Steffy: Competition is history’s solution to natural gas prices

CenterPoint Energy and the city are squaring off over claims that the company is overcharging some natural gas customers by more than $15 million a year.

The two sides will likely settle before the dispute goes much further, but the allegations of overcharging raise questions of whether the city should have a single gas supplier, and a chapter from Houston’s own history may provide the answer.

These days, the city awards a franchise to one company, CenterPoint. But it wasn’t always that way. In the early part of the last century, Houston was one of the few major U.S. cities that had more than one gas company.

“Competition did happen, and rates went down about 20 percent,” said Rob Bradley, chief executive and founder of the Houston-based Institute for Energy Research, whose book, “From Edison to Enron: Energy Markets and Political Strategies,” details what happened.

In the 1920s, natural gas as a residential fuel was just taking hold, and the city awarded a franchise to the Houston Gas & Fuel Co. Just months later, the company used its monopoly status to raise rates, with the city’s blessing, by 28 percent.

Meanwhile, the discovery of a natural gas field in South Texas prompted another company, Houston Oil Company of Texas, to get into the gas business.

Houston Oil had been founded in 1901 by John Henry Kirby, of Kirby Drive fame, and it was among the city’s most prominent companies. After a bitter boardroom dispute – four of the company’s 13 directors resigned in protest – it decided to build a pipeline from South Texas to Houston to transport its new-found gas. There was a catch: It had no agreement from the city to distribute the gas to homes and businesses.

As a result, it wound up with a $3.6 million gas line that dead-ended at the city limits. So the company built a network of lines around the city and began serving what were then outlying suburbs, such as Bellaire, River Oaks, Pasadena and West University Place.

Charging less

In 1927, Houston Oil’s newly formed Houston Natural Gas unit petitioned for a competing franchise in Houston, offering to sell gas at the same rate as in the suburbs – as little as 50 cents per thousand cubic feet. In Houston, Houston Gas & Fuel charged as much as 80 cents.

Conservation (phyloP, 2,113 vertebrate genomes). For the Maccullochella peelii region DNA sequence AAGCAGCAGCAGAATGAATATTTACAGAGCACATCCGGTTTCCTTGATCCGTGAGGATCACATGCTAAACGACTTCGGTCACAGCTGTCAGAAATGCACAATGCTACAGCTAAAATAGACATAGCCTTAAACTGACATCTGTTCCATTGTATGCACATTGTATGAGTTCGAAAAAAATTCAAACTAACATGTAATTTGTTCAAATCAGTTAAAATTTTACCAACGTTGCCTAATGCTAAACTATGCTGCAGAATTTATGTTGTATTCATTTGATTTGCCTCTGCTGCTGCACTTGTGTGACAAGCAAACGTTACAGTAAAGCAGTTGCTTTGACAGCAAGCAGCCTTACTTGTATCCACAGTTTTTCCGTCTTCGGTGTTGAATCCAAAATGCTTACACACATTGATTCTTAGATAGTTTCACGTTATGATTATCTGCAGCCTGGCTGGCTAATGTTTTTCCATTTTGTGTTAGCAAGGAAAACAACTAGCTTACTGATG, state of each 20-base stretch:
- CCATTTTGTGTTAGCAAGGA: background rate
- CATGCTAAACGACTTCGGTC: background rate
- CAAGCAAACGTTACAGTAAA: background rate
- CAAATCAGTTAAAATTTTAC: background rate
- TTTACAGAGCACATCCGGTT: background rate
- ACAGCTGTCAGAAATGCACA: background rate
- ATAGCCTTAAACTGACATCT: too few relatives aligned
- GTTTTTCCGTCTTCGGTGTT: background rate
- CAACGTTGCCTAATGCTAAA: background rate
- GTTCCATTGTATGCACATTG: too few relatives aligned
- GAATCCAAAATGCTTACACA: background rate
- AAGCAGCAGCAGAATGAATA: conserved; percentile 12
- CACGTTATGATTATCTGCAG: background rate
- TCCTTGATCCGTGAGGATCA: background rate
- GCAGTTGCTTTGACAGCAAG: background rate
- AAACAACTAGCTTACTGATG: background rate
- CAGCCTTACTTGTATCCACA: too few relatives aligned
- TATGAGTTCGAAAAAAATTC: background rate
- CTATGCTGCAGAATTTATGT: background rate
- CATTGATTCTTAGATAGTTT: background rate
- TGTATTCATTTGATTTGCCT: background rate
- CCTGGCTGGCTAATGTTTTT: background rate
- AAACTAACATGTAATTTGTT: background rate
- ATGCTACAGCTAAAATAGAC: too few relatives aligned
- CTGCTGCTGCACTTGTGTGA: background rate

“Houston Natural Gas was charging a cheaper rate in the suburbs, and they wanted to charge a cheaper rate in Houston,” Bradley said.

The offer pitted the city council against many Houstonians, who preferred cooking with the fuel and opposed the rate increase.

Then, Chronicle “Our City” columnist M.E. “Mefo” Foster joined the fray. He opposed the idea of a gas monopoly and addressed a column to Mayor Oscar Holcombe:

“Why not do something to bring to the city that fuel that will add factories, that will mean more labor employed and millions of more dollars spent here?”

Eventually, the city council rescinded Houston Gas & Fuel’s rate increase and let the two companies compete for decades. Houston Gas & Fuel later became Entex and bought Houston Natural Gas’s pipeline system before ultimately becoming part of what’s now CenterPoint.

Meanwhile, in the 1980s, under rising-star chief executive Ken Lay, Houston Natural Gas merged with the pipeline company InterNorth to become Enron.

Hasn’t lowered prices

Enron, of course, led the charge to more disastrous forms of monopoly-busting, such as the state’s deregulated electricity market. I’ve been critical of electric deregulation because it wasn’t properly designed to do the one thing that competition ought to do: lower consumer prices. But Bradley raises some interesting points about a city’s decision to pick one gas supplier.

Cities issue franchises to create uniformity in delivery systems such as pipelines, to enforce safety standards and to ensure that suppliers of vital resources remain financially sound and reliable.

Bradley, who once worked for Lay at Enron, isn’t convinced a city franchise is the only way to address such concerns. He argues that franchise agreements are simply protectionism and that the sort of competition Houston enjoyed in the last century would avoid the overcharges like those for which the city now blames CenterPoint.

Of course, a new entrant may be unwilling to invest the capital needed to build a new gas network across a city as vast as Houston, especially with natural gas prices as weak as they are now.

Still, Houston could take a lesson from its own history and allow the power of competition to police the markets, rather than the city.